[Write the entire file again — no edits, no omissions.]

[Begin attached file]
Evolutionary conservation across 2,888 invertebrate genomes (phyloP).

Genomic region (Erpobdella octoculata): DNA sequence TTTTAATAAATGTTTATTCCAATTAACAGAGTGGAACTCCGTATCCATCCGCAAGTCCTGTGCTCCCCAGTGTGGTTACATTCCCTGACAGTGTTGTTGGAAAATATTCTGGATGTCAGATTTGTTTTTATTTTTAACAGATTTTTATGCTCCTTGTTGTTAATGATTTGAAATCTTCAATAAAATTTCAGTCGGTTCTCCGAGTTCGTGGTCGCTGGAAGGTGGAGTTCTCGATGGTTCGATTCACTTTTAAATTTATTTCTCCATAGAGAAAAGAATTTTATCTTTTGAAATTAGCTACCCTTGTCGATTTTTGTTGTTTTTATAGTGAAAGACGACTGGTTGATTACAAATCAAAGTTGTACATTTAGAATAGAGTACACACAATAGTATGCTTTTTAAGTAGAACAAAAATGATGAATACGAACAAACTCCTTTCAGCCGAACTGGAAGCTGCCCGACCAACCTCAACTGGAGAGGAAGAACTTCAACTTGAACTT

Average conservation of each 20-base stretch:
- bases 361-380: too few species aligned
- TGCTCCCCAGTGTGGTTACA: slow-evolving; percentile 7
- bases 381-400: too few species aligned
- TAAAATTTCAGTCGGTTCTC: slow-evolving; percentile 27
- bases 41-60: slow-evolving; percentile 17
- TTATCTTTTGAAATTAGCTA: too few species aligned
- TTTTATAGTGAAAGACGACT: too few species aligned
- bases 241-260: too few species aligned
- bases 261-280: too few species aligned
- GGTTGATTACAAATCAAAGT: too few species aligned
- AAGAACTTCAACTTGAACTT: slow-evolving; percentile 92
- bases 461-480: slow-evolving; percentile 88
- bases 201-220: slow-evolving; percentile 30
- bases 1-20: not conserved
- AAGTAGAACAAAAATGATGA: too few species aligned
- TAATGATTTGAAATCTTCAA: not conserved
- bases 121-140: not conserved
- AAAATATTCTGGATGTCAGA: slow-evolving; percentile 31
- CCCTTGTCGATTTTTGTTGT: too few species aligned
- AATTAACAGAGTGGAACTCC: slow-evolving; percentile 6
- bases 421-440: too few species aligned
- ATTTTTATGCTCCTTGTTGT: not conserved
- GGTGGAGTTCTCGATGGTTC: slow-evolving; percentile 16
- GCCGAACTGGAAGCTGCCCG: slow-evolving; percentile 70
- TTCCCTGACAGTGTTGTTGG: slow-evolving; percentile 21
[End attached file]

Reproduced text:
Evolutionary conservation across 2,888 invertebrate genomes (phyloP).

Genomic region (Erpobdella octoculata): DNA sequence TTTTAATAAATGTTTATTCCAATTAACAGAGTGGAACTCCGTATCCATCCGCAAGTCCTGTGCTCCCCAGTGTGGTTACATTCCCTGACAGTGTTGTTGGAAAATATTCTGGATGTCAGATTTGTTTTTATTTTTAACAGATTTTTATGCTCCTTGTTGTTAATGATTTGAAATCTTCAATAAAATTTCAGTCGGTTCTCCGAGTTCGTGGTCGCTGGAAGGTGGAGTTCTCGATGGTTCGATTCACTTTTAAATTTATTTCTCCATAGAGAAAAGAATTTTATCTTTTGAAATTAGCTACCCTTGTCGATTTTTGTTGTTTTTATAGTGAAAGACGACTGGTTGATTACAAATCAAAGTTGTACATTTAGAATAGAGTACACACAATAGTATGCTTTTTAAGTAGAACAAAAATGATGAATACGAACAAACTCCTTTCAGCCGAACTGGAAGCTGCCCGACCAACCTCAACTGGAGAGGAAGAACTTCAACTTGAACTT

Average conservation of each 20-base stretch:
- bases 361-380: too few species aligned
- TGCTCCCCAGTGTGGTTACA: slow-evolving; percentile 7
- bases 381-400: too few species aligned
- TAAAATTTCAGTCGGTTCTC: slow-evolving; percentile 27
- bases 41-60: slow-evolving; percentile 17
- TTATCTTTTGAAATTAGCTA: too few species aligned
- TTTTATAGTGAAAGACGACT: too few species aligned
- bases 241-260: too few species aligned
- bases 261-280: too few species aligned
- GGTTGATTACAAATCAAAGT: too few species aligned
- AAGAACTTCAACTTGAACTT: slow-evolving; percentile 92
- bases 461-480: slow-evolving; percentile 88
- bases 201-220: slow-evolving; percentile 30
- bases 1-20: not conserved
- AAGTAGAACAAAAATGATGA: too few species aligned
- TAATGATTTGAAATCTTCAA: not conserved
- bases 121-140: not conserved
- AAAATATTCTGGATGTCAGA: slow-evolving; percentile 31
- CCCTTGTCGATTTTTGTTGT: too few species aligned
- AATTAACAGAGTGGAACTCC: slow-evolving; percentile 6
- bases 421-440: too few species aligned
- ATTTTTATGCTCCTTGTTGT: not conserved
- GGTGGAGTTCTCGATGGTTC: slow-evolving; percentile 16
- GCCGAACTGGAAGCTGCCCG: slow-evolving; percentile 70
- TTCCCTGACAGTGTTGTTGG: slow-evolving; percentile 21